For years, influencers have played a huge part in how and where we spend our money. And why, thanks to their #GRWM and “Amazon find” videos, you probably see a new product on social media every few scrolls. But ‘deinfluencers’ are tired of it — and are trying to change the game by telling us that we really don’t need this stuff. We chatted with Paige Pritchard, a spending coach and host of “The Money Love Podcast,” about how deinfluencing might impact the way we shop. And how to keep your spending habits in check.
Paige Pritchard is a spending coach who works with women to help them stop impulse shopping and overspending. She's also the host of "The Money Love Podcast" where she talks all things money mindset and financial abundance.
First off, what is deinfluencing?
Social media influencers want you to buy certain makeup, clothes, or lifestyle products because (in most cases) they’re either paid by a brand or get a commission from the sales. Deinfluencers are trying to convince you otherwise. “I think of deinfluencing as not being influenced to buy a product just because someone that you see on the internet has something,” said Pritchard.
Deinfluencers work their magic in one of three ways: By either pointing out that you don’t need anything at all, showcasing cheaper product dupes (though Pritchard still considers that a form of influencing). Or, by debunking overhyped brands or items — giving you the TL;DR on why you don’t need to buy them.
Why is deinfluencing happening?
A few reasons. Some people want more transparency about products being advertised. In part, fueled by “MascaraGate” — when content creator Mikayla Nogueira was accused of wearing false eyelashes while promoting a L’Oréal mascara in a sponsored post. “It was just a very clear example of an influencer not being forthright [and] misrepresenting a product,” said Pritchard. “MascaraGate was just the straw that broke the camel's back.”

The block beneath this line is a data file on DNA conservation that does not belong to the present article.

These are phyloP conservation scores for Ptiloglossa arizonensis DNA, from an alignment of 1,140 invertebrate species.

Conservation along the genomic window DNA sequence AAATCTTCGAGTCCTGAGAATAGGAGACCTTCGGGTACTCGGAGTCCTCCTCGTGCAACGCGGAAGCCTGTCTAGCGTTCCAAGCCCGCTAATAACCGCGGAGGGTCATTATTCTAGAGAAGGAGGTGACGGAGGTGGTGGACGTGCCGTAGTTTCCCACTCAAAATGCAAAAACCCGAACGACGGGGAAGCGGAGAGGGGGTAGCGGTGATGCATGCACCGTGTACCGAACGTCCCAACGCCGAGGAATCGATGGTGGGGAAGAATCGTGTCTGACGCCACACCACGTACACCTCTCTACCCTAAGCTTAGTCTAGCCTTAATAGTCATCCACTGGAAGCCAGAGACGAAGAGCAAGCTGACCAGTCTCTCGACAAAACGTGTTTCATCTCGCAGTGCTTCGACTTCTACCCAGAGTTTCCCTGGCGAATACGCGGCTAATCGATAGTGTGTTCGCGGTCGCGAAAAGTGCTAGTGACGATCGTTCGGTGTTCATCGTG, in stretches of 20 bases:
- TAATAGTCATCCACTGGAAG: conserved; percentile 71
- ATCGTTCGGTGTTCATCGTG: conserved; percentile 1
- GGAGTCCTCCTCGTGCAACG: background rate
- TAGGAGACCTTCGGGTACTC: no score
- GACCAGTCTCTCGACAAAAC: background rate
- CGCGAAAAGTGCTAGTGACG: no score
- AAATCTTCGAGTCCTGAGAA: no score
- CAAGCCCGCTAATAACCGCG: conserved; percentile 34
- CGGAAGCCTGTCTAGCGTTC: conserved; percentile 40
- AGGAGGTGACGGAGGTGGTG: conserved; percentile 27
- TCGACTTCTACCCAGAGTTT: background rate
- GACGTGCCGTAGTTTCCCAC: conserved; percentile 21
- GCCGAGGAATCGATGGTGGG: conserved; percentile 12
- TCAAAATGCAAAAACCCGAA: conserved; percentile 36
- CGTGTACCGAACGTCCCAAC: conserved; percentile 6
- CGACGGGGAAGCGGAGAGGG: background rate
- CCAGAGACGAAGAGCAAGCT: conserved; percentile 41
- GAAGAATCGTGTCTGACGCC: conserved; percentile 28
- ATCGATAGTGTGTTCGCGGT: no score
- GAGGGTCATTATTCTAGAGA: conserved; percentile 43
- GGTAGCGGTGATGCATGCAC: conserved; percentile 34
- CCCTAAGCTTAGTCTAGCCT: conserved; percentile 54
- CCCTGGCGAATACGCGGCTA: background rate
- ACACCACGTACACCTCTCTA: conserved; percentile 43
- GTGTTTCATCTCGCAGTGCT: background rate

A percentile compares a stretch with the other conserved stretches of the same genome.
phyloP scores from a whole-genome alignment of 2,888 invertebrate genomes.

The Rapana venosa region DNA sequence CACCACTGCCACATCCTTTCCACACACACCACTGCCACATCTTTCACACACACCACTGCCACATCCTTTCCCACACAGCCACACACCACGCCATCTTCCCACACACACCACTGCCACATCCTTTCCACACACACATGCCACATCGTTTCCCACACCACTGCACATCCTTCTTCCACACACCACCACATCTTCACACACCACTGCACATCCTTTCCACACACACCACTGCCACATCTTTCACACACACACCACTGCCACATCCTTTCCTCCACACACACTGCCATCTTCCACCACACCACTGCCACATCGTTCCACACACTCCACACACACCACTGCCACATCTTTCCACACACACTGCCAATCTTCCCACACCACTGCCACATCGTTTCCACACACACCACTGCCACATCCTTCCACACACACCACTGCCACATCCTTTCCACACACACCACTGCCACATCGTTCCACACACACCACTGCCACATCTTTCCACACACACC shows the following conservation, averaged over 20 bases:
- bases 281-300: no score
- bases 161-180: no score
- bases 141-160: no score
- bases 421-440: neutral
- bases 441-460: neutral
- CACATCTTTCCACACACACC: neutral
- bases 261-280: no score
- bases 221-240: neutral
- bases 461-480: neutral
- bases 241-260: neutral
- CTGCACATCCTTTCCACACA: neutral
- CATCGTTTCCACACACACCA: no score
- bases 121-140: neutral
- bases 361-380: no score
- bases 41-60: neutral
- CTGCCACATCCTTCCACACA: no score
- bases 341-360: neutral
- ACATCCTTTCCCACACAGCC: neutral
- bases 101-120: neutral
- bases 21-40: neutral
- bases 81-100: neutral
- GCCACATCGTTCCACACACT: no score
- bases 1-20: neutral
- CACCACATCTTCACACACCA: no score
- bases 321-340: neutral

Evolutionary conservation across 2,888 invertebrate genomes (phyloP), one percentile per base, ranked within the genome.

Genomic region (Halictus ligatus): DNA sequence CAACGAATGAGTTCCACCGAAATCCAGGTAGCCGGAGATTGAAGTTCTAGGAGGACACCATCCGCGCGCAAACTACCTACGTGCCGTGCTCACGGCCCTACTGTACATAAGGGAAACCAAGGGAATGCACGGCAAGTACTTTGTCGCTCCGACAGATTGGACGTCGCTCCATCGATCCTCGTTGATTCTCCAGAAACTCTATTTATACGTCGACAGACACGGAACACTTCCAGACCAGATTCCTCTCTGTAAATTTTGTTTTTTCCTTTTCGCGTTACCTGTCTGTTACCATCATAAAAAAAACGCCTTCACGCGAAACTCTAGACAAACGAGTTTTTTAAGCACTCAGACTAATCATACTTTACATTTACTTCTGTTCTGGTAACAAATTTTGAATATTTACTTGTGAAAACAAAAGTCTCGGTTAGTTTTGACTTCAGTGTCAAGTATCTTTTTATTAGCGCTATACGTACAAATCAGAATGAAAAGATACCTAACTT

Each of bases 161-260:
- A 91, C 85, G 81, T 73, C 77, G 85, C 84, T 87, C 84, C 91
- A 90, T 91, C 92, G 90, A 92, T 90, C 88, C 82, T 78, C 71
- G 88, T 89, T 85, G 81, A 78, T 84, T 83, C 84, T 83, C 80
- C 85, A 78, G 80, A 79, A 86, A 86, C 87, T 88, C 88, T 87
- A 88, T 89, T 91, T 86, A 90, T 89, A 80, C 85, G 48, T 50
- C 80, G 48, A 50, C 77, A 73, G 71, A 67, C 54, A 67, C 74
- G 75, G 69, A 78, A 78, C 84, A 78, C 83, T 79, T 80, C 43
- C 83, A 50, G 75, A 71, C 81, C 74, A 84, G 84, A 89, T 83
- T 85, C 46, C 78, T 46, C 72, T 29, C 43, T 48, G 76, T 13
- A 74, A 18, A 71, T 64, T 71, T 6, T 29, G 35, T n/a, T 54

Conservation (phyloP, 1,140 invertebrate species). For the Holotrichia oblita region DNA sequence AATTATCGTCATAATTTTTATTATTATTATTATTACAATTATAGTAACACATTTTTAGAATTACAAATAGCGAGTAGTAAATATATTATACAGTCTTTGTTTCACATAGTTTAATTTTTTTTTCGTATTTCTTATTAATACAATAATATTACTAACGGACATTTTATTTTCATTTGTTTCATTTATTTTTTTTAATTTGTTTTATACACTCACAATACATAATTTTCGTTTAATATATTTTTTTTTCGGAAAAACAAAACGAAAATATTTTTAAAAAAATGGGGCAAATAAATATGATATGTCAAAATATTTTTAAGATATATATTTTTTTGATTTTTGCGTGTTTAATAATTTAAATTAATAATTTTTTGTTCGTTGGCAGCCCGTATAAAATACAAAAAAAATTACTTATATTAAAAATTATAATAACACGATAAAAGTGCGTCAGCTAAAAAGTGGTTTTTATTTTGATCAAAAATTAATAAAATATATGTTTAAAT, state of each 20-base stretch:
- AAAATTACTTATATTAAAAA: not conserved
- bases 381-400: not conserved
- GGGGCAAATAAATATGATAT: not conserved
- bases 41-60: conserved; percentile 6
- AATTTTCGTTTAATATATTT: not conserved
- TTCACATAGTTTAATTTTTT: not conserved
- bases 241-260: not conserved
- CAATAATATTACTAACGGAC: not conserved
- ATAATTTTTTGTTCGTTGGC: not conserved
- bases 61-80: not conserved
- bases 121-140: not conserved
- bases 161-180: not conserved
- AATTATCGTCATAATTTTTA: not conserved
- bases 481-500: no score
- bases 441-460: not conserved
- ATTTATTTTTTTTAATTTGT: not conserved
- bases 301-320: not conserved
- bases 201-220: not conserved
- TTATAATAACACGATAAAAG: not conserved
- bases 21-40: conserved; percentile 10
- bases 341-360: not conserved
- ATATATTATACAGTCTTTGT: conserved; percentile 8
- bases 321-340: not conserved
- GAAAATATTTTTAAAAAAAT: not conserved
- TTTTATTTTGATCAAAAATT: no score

There's also the fact that society is obsessed with consumption. Yes, we're talking about all those unboxings and Amazon hauls on your FYP. With the threat of a potential recession, many people can’t afford to keep buying into product trends. And they’re tired of it, said Pritchard. “The products that we've been influenced to buy on the internet aren't changing our lives the way that these influencers are promising us they're going to.”
Is social media really that influential?
Sure is. And if you’re feeling the pressure to shop, you’re not alone: About a third of Americans say content creators influence their shopping. “Social media, as we all know, is a highlight reel,” Pritchard said. “We figured out, ‘If I wanna be happy or confident like her, I just need to go out and create what she's created. I need her wardrobe. I need her skincare routine. I need her kitchen.’” Deinfluencers are here to remind us that we can, in fact, be happy without all these things.
I’ve been there. How can I avoid being influenced?
You don’t have to delete all your social media accounts to stop spending. Pritchard suggests implementing a few habits to help cut back on impulse shopping.
Be aware of how you (and the people you follow) talk about products. “We talk about them in very extreme, polarizing ways,” said Pritchard. “We say things like, ‘This changed my life…I'm absolutely obsessed.’” Even though it might seem harmless, “You'll notice when you hear things like that, your brain will start to kind of go haywire in a sense,” she explained. Which makes us feel like we need a certain product even more.
Be mindful of the items you want. Anytime you want something, add it to a list — either on paper or your phone — and wait at least 24 hours before add it to your cart. “[This] allows your brain to have a cool off period,” said Pritchard. And it extends the period of anticipation of getting something new, which Pritchard says is often more exciting than actually having the product itself. If you want to take things a step further, write down how much each item costs. You'd be surprised how quickly it adds up.
Create “personal boundaries” around your shopping habits. Pritchard’s example: Don’t buy another makeup or skincare product before you run out of the one you’re using. “It's this practice of using all of your products, which obviously saves you a ton of money and it really reduces the amount of junk and clutter that you have in your environment,” she said.
Deinfluencing is changing the way we think about products we see on social media. And reminding us that the trendiest or most expensive item out there isn’t actually going to change our lives.
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